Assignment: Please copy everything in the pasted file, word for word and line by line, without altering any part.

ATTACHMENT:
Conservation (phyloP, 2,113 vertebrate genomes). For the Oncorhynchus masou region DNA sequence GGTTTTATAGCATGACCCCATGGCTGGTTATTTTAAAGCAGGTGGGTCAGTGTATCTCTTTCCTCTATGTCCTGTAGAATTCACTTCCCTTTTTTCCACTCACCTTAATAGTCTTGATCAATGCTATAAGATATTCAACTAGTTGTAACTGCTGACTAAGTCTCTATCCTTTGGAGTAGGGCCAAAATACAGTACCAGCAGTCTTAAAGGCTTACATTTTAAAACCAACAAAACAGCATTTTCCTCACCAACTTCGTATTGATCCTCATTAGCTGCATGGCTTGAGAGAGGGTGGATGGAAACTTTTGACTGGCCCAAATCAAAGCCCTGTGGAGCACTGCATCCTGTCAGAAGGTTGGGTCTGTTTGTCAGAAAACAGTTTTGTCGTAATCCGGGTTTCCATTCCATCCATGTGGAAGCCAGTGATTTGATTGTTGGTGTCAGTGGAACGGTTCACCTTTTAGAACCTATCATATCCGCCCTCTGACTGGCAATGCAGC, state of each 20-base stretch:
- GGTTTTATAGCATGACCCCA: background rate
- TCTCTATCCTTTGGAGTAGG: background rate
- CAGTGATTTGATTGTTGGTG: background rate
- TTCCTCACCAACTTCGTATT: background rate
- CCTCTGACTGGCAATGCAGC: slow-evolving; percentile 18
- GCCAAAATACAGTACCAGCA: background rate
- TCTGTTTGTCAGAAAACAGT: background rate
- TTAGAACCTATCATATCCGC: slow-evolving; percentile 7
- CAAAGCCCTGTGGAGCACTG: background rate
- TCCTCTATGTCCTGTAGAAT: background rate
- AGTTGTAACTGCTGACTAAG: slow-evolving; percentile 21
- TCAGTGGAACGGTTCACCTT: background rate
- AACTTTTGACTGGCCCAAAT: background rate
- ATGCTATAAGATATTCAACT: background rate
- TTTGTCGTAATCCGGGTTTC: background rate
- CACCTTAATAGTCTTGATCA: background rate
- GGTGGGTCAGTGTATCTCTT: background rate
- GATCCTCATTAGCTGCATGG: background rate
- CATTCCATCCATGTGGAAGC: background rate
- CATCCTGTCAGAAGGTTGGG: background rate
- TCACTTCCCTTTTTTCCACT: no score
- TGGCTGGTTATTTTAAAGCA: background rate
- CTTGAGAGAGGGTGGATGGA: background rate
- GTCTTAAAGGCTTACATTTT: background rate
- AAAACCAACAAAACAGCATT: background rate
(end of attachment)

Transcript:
Conservation (phyloP, 2,113 vertebrate genomes). For the Oncorhynchus masou region DNA sequence GGTTTTATAGCATGACCCCATGGCTGGTTATTTTAAAGCAGGTGGGTCAGTGTATCTCTTTCCTCTATGTCCTGTAGAATTCACTTCCCTTTTTTCCACTCACCTTAATAGTCTTGATCAATGCTATAAGATATTCAACTAGTTGTAACTGCTGACTAAGTCTCTATCCTTTGGAGTAGGGCCAAAATACAGTACCAGCAGTCTTAAAGGCTTACATTTTAAAACCAACAAAACAGCATTTTCCTCACCAACTTCGTATTGATCCTCATTAGCTGCATGGCTTGAGAGAGGGTGGATGGAAACTTTTGACTGGCCCAAATCAAAGCCCTGTGGAGCACTGCATCCTGTCAGAAGGTTGGGTCTGTTTGTCAGAAAACAGTTTTGTCGTAATCCGGGTTTCCATTCCATCCATGTGGAAGCCAGTGATTTGATTGTTGGTGTCAGTGGAACGGTTCACCTTTTAGAACCTATCATATCCGCCCTCTGACTGGCAATGCAGC, state of each 20-base stretch:
- GGTTTTATAGCATGACCCCA: background rate
- TCTCTATCCTTTGGAGTAGG: background rate
- CAGTGATTTGATTGTTGGTG: background rate
- TTCCTCACCAACTTCGTATT: background rate
- CCTCTGACTGGCAATGCAGC: slow-evolving; percentile 18
- GCCAAAATACAGTACCAGCA: background rate
- TCTGTTTGTCAGAAAACAGT: background rate
- TTAGAACCTATCATATCCGC: slow-evolving; percentile 7
- CAAAGCCCTGTGGAGCACTG: background rate
- TCCTCTATGTCCTGTAGAAT: background rate
- AGTTGTAACTGCTGACTAAG: slow-evolving; percentile 21
- TCAGTGGAACGGTTCACCTT: background rate
- AACTTTTGACTGGCCCAAAT: background rate
- ATGCTATAAGATATTCAACT: background rate
- TTTGTCGTAATCCGGGTTTC: background rate
- CACCTTAATAGTCTTGATCA: background rate
- GGTGGGTCAGTGTATCTCTT: background rate
- GATCCTCATTAGCTGCATGG: background rate
- CATTCCATCCATGTGGAAGC: background rate
- CATCCTGTCAGAAGGTTGGG: background rate
- TCACTTCCCTTTTTTCCACT: no score
- TGGCTGGTTATTTTAAAGCA: background rate
- CTTGAGAGAGGGTGGATGGA: background rate
- GTCTTAAAGGCTTACATTTT: background rate
- AAAACCAACAAAACAGCATT: background rate